Tuesday, December 13, 2005

Mind Games at Gitmo

"The question that the Pentagon leadership has been focusing on, and which was a key subject of discussion during our day at Gitmo, is whether there is an ethical difference between using psychologists rather than psychiatrists on interrogation teams... But this is a red herring. It is hair-splitting that detracts from the real issue of whether health professionals of any stripe can ethically be involved in interrogations that may involve coercive techniques or torture. The answer is clearly no."

Full article

Saturday, December 10, 2005

R.W. Bradford, RIP

R.W. Bradford, editor and publisher of Liberty magazine, passed away on Thursday.

Dear friends,

I am grieved to tell you that R.W. Bradford, founder of "Liberty," died on Thursday, December 8, at his home in Port Townsend, Washington. He was 58 and had fought heroically against cancer for many months.

Bill was surrounded by friends and family, and by the good wishes of his many friends throughout the world.

An upcoming issue of "Liberty" will feature a commemoration of Bill's life. His work will continue.

Stephen Cox
For "Liberty"

You can read more about R.W. Bradford here, here, and here.

The Politics of Mental Illness: Myth and Power in the Work of Thomas S. Szasz

If mental illness existed, would compulsory hospitalization and treatment of those who presumably have it be justified?

Jan Pols is a Dutch psychiatrist who published a book (his thesis) about the writings and ideas of Thomas Szasz in 1984. His attitude towards Szasz is ambiguous. On the one hand he greatly admires him, on the other hand he rejects some of Szasz’s key arguments.

In Pols’s view, compulsory hospitalization and treatment are unjustified precisely because mental illness is real illness, and thus subject to the same ethical standards as somatic illness. He ends his book with a suggestion for eliminating compulsory hospitalization in the Netherlands.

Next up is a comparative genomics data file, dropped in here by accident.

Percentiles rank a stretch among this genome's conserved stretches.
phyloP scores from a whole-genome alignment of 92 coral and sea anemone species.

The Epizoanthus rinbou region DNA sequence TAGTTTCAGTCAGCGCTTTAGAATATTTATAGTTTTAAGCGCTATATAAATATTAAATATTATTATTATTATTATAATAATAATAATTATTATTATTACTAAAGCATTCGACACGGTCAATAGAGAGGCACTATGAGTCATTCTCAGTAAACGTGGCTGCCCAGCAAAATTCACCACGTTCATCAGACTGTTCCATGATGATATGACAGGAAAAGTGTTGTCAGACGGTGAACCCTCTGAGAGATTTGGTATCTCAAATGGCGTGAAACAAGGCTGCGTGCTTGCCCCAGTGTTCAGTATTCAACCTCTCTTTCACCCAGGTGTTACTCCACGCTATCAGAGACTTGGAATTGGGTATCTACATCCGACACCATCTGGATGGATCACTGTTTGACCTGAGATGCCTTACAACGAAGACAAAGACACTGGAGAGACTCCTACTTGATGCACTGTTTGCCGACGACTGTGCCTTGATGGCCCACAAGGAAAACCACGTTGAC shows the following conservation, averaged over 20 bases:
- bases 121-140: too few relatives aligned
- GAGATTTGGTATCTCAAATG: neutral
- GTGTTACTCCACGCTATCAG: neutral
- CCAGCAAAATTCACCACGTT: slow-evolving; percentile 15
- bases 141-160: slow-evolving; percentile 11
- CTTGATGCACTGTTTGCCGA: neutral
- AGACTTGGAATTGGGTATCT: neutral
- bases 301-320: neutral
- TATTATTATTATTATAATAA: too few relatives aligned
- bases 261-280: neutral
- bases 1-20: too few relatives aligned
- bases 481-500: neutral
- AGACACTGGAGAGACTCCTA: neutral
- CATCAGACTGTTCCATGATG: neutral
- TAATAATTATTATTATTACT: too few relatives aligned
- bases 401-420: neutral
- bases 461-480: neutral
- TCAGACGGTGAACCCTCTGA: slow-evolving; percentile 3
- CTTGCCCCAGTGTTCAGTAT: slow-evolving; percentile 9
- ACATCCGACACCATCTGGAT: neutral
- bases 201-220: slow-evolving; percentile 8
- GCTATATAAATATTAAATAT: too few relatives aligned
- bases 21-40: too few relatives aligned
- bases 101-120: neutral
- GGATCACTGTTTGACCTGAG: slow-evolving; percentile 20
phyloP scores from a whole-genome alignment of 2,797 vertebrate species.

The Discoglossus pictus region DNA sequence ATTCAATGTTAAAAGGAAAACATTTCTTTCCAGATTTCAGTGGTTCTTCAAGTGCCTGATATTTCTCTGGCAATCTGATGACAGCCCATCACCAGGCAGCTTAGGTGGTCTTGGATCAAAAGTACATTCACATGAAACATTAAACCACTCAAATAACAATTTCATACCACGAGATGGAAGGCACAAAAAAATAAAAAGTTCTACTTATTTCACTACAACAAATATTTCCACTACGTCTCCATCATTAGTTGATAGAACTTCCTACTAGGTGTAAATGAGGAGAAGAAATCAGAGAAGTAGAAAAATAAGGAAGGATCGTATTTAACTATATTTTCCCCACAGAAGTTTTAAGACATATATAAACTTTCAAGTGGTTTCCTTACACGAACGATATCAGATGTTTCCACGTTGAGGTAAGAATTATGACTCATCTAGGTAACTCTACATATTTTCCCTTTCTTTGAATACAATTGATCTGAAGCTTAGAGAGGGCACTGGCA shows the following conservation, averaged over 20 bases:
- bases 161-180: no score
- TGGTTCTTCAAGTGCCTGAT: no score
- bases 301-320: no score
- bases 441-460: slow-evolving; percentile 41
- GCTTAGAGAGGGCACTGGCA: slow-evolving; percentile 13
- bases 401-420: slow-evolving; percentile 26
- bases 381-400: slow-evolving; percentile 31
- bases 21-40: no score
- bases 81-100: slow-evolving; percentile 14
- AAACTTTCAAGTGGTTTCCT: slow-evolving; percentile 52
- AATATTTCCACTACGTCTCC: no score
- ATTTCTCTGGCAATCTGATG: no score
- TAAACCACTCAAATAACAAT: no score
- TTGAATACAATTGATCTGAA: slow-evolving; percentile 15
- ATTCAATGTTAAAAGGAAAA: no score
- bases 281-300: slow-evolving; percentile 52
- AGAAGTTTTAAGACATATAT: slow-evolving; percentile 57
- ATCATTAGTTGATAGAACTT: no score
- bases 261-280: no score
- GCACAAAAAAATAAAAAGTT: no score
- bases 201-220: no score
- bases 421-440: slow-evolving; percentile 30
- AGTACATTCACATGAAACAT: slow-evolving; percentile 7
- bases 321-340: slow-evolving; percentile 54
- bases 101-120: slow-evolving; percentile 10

When his book appeared, his colleagues received it with a great deal of hostility, even though this was at the tail end of the “antipsychiatry” era. It was a book destined to be quickly forgotten, particularly as on a world scale, not many people read Dutch. But now he has collaborated with translating it into English, and you can read it too, here: www.janpols.net

Psychiatry Ponders Whether Extreme Bias Can Be an Illness

Psychiatry Ponders Whether Extreme Bias Can Be an Illness

By Shankar Vedantam
Washington Post Staff Writer
Saturday, December 10, 2005; Page A01

The 48-year-old man turned down a job because he feared that a co-worker would be gay. He was upset that gay culture was becoming mainstream and blamed most of his personal, professional and emotional problems on the gay and lesbian movement.

These fixations preoccupied him every day. Articles in magazines about gays made him agitated. He confessed that his fears had left him socially isolated and unemployed for years: A recovering alcoholic, the man even avoided 12-step meetings out of fear he might encounter a gay person.


Cf. Is extreme racism a mental illness?

Partial transcript here

Sunday, December 04, 2005

Milton Friedman Prize for Advancing Liberty

What's New

Milton Friedman Prize for Advancing Liberty

The Cato Institute is pleased to invite nominations for the third biennial Milton Friedman Prize for Advancing Liberty. The prize, which carries a $500,000 award, will be personally presented to the winner at a dinner on May 18, 2006, in Chicago, where Milton Friedman lived and worked for many years.

The winner needs to meet only one criterion: to have made a significant contribution to advancing human liberty. Nominees may be from any and all walks of life. Scholars, activists, and political leaders have been among the hundreds of nominations submitted for the first two prizes. Nominations must be submitted by December 31, 2005.